Rain fails to dampen mothers’ spirit at breast feeding challenge

The weather may not have been as co-operative as last year, but organizers of Penticton’s Quintessence Breast Feeding challenge are still satisfied with the turnout for this year’s event.

After Saturday’s rainy breast feeding challenge

After Saturday’s rainy breast feeding challenge

The weather may not have been as co-operative as last year, but organizers of Penticton’s Quintessence Breast Feeding challenge are still satisfied with the turnout for this year’s event.

Numbers were down from last year, which saw 34 nursing mothers turn out to take part in the event, which involves communities around the world attempting to get as many mothers breast feeding as possible at the same time. This year, only 24 mothers and their children came out, but considering the difference in the weather, organizers say that isn’t too bad.

“We almost had to cancel because of the rain,” said Donna Erland, a public health nurse working with the Okanagan Breastfeeding Coalition, who sponsor the event locally. “For the challenge itself, 24 is pretty typical, but on a day like this, we are happy.”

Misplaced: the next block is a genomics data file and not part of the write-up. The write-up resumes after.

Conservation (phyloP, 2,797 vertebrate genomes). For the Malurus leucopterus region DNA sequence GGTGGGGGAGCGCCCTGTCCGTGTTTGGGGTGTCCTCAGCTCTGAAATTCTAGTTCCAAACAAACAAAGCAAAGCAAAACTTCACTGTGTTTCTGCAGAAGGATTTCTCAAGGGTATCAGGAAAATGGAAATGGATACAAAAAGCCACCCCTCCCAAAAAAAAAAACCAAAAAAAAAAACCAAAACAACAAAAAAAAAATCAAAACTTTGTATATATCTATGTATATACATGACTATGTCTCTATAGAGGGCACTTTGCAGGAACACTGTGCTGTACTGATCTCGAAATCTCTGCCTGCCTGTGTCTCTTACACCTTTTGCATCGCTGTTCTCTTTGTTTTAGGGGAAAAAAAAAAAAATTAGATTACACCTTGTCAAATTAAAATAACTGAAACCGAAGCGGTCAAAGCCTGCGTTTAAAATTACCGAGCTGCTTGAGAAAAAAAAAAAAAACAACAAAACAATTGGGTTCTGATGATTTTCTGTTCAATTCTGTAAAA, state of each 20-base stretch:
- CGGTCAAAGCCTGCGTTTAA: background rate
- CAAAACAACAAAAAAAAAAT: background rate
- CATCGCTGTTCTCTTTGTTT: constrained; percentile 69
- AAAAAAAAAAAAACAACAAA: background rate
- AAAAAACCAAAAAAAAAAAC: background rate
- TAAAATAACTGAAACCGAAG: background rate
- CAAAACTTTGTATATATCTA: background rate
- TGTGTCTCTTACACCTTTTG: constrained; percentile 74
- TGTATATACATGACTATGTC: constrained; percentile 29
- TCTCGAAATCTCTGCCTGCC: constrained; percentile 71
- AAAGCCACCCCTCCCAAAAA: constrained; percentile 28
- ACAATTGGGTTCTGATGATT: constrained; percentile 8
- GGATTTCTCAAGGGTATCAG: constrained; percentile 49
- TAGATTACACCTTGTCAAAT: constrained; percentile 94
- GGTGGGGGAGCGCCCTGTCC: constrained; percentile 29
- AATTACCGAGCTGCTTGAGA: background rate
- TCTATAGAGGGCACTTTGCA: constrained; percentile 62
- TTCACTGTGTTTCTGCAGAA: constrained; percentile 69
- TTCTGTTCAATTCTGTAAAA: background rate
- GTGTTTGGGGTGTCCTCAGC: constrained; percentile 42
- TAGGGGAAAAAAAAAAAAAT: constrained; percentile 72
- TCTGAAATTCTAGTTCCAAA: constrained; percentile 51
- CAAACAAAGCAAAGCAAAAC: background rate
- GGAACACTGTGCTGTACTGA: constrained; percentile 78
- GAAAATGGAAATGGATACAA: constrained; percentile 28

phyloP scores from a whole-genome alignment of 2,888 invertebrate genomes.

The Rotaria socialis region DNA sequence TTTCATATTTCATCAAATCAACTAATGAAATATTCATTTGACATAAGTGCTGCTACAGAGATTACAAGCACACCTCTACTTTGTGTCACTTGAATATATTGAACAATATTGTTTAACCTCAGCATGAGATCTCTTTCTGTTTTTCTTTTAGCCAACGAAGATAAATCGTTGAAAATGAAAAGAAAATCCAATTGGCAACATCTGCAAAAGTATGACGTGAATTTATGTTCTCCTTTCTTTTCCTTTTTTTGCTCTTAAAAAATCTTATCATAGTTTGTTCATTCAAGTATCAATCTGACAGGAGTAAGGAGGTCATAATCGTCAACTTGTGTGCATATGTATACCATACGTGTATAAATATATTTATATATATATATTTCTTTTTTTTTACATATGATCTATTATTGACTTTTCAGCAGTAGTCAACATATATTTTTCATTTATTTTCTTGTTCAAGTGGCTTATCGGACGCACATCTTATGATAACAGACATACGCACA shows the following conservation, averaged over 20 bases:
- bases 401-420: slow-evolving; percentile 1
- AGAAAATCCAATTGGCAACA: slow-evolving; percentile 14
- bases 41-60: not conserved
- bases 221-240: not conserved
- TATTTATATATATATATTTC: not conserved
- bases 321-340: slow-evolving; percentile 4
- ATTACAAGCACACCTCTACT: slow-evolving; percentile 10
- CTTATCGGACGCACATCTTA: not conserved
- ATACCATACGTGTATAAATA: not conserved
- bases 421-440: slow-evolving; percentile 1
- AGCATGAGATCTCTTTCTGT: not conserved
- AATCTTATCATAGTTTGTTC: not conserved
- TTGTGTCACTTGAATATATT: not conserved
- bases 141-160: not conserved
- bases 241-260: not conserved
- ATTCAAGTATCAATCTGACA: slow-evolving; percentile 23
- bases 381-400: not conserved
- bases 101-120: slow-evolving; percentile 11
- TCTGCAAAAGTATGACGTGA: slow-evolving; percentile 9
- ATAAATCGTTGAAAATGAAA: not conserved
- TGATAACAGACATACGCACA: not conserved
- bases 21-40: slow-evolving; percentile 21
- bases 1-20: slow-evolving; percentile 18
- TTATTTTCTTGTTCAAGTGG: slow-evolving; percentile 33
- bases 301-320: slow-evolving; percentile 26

Participants came from as far afield as Rossland, and one mom even drove up from Keremeos specifically to take part. But Erland said they were also happy with the number of non-participants that dropped by.

“We had lots of people from the community just stopping by to see what services we had.” she said. “We had moms that were pregnant and grandmas coming by, lots of grandmas today. Which is good, because we have that booklet for grandmothers now.”

That kind of interest format the community fits in with the goals of the Breastfeeding Coalition and the challenge itself.

“Our mission is to teach,” said Sheri Deveny, a director of the coalition. “We want to build a culture of normalcy around breastfeeding.”

And according to Erland, the challenge is getting some attention from the business sector as well.

“We had businesses with breast feeding products approach us this year about trying to market to these moms,” she said. “We’ve never had that before; usually, we’ve had to go out and try and get prizes.”